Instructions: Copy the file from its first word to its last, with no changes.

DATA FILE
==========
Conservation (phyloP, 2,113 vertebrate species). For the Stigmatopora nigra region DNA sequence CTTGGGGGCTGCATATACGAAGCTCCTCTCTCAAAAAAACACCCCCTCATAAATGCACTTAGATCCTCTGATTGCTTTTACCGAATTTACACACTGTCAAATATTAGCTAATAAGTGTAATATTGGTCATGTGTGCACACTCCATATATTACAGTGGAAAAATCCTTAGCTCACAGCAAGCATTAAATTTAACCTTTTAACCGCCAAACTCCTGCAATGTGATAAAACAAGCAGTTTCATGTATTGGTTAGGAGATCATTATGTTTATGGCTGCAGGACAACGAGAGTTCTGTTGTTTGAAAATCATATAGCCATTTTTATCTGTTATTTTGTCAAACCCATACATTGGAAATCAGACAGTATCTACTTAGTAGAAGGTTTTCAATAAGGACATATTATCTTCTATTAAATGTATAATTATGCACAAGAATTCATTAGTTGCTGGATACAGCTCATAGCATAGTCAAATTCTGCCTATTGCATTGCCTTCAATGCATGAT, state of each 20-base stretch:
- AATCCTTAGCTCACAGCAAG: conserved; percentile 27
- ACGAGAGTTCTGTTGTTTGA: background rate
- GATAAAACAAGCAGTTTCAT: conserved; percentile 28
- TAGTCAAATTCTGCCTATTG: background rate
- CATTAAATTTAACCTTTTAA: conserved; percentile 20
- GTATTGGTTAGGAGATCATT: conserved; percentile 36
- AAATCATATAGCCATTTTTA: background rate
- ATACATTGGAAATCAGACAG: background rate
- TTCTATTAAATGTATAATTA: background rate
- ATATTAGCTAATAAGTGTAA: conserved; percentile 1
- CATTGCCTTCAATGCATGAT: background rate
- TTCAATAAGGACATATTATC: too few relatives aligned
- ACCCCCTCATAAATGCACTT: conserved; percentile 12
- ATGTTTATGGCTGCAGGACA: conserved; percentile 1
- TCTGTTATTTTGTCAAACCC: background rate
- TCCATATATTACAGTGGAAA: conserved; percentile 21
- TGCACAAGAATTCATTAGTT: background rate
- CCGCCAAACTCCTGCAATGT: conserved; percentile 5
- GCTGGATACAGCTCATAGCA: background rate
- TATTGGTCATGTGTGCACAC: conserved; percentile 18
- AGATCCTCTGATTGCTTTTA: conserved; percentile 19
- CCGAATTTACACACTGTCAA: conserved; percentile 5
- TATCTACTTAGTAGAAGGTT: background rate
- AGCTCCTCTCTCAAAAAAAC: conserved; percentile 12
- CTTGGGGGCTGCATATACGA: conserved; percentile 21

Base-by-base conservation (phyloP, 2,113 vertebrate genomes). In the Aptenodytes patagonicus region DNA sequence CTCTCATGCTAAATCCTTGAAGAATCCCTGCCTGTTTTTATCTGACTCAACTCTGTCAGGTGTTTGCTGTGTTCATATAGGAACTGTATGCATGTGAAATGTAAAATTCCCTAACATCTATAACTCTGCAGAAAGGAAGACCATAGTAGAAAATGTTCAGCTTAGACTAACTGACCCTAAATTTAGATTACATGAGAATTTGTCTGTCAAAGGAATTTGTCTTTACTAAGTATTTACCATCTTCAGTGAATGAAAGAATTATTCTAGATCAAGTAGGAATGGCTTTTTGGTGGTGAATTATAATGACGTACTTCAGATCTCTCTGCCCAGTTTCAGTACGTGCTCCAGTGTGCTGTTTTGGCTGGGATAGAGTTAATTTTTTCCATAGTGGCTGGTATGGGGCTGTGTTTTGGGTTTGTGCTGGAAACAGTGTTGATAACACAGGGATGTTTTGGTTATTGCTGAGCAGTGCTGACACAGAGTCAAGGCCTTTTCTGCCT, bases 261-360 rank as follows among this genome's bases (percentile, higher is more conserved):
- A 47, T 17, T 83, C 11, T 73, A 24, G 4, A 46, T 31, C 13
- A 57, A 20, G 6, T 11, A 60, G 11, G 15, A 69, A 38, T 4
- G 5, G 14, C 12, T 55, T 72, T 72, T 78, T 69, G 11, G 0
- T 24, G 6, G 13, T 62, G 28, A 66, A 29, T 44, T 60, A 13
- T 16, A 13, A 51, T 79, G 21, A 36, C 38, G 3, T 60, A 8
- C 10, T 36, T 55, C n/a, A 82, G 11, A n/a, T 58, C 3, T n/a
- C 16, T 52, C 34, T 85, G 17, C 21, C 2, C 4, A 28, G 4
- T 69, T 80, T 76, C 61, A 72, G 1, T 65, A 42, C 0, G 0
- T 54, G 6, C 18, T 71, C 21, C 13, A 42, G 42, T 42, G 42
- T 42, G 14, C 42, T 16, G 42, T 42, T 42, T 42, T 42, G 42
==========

Conservation (phyloP, 2,113 vertebrate species). For the Stigmatopora nigra region DNA sequence CTTGGGGGCTGCATATACGAAGCTCCTCTCTCAAAAAAACACCCCCTCATAAATGCACTTAGATCCTCTGATTGCTTTTACCGAATTTACACACTGTCAAATATTAGCTAATAAGTGTAATATTGGTCATGTGTGCACACTCCATATATTACAGTGGAAAAATCCTTAGCTCACAGCAAGCATTAAATTTAACCTTTTAACCGCCAAACTCCTGCAATGTGATAAAACAAGCAGTTTCATGTATTGGTTAGGAGATCATTATGTTTATGGCTGCAGGACAACGAGAGTTCTGTTGTTTGAAAATCATATAGCCATTTTTATCTGTTATTTTGTCAAACCCATACATTGGAAATCAGACAGTATCTACTTAGTAGAAGGTTTTCAATAAGGACATATTATCTTCTATTAAATGTATAATTATGCACAAGAATTCATTAGTTGCTGGATACAGCTCATAGCATAGTCAAATTCTGCCTATTGCATTGCCTTCAATGCATGAT, state of each 20-base stretch:
- AATCCTTAGCTCACAGCAAG: conserved; percentile 27
- ACGAGAGTTCTGTTGTTTGA: background rate
- GATAAAACAAGCAGTTTCAT: conserved; percentile 28
- TAGTCAAATTCTGCCTATTG: background rate
- CATTAAATTTAACCTTTTAA: conserved; percentile 20
- GTATTGGTTAGGAGATCATT: conserved; percentile 36
- AAATCATATAGCCATTTTTA: background rate
- ATACATTGGAAATCAGACAG: background rate
- TTCTATTAAATGTATAATTA: background rate
- ATATTAGCTAATAAGTGTAA: conserved; percentile 1
- CATTGCCTTCAATGCATGAT: background rate
- TTCAATAAGGACATATTATC: too few relatives aligned
- ACCCCCTCATAAATGCACTT: conserved; percentile 12
- ATGTTTATGGCTGCAGGACA: conserved; percentile 1
- TCTGTTATTTTGTCAAACCC: background rate
- TCCATATATTACAGTGGAAA: conserved; percentile 21
- TGCACAAGAATTCATTAGTT: background rate
- CCGCCAAACTCCTGCAATGT: conserved; percentile 5
- GCTGGATACAGCTCATAGCA: background rate
- TATTGGTCATGTGTGCACAC: conserved; percentile 18
- AGATCCTCTGATTGCTTTTA: conserved; percentile 19
- CCGAATTTACACACTGTCAA: conserved; percentile 5
- TATCTACTTAGTAGAAGGTT: background rate
- AGCTCCTCTCTCAAAAAAAC: conserved; percentile 12
- CTTGGGGGCTGCATATACGA: conserved; percentile 21

Base-by-base conservation (phyloP, 2,113 vertebrate genomes). In the Aptenodytes patagonicus region DNA sequence CTCTCATGCTAAATCCTTGAAGAATCCCTGCCTGTTTTTATCTGACTCAACTCTGTCAGGTGTTTGCTGTGTTCATATAGGAACTGTATGCATGTGAAATGTAAAATTCCCTAACATCTATAACTCTGCAGAAAGGAAGACCATAGTAGAAAATGTTCAGCTTAGACTAACTGACCCTAAATTTAGATTACATGAGAATTTGTCTGTCAAAGGAATTTGTCTTTACTAAGTATTTACCATCTTCAGTGAATGAAAGAATTATTCTAGATCAAGTAGGAATGGCTTTTTGGTGGTGAATTATAATGACGTACTTCAGATCTCTCTGCCCAGTTTCAGTACGTGCTCCAGTGTGCTGTTTTGGCTGGGATAGAGTTAATTTTTTCCATAGTGGCTGGTATGGGGCTGTGTTTTGGGTTTGTGCTGGAAACAGTGTTGATAACACAGGGATGTTTTGGTTATTGCTGAGCAGTGCTGACACAGAGTCAAGGCCTTTTCTGCCT, bases 261-360 rank as follows among this genome's bases (percentile, higher is more conserved):
- A 47, T 17, T 83, C 11, T 73, A 24, G 4, A 46, T 31, C 13
- A 57, A 20, G 6, T 11, A 60, G 11, G 15, A 69, A 38, T 4
- G 5, G 14, C 12, T 55, T 72, T 72, T 78, T 69, G 11, G 0
- T 24, G 6, G 13, T 62, G 28, A 66, A 29, T 44, T 60, A 13
- T 16, A 13, A 51, T 79, G 21, A 36, C 38, G 3, T 60, A 8
- C 10, T 36, T 55, C n/a, A 82, G 11, A n/a, T 58, C 3, T n/a
- C 16, T 52, C 34, T 85, G 17, C 21, C 2, C 4, A 28, G 4
- T 69, T 80, T 76, C 61, A 72, G 1, T 65, A 42, C 0, G 0
- T 54, G 6, C 18, T 71, C 21, C 13, A 42, G 42, T 42, G 42
- T 42, G 14, C 42, T 16, G 42, T 42, T 42, T 42, T 42, G 42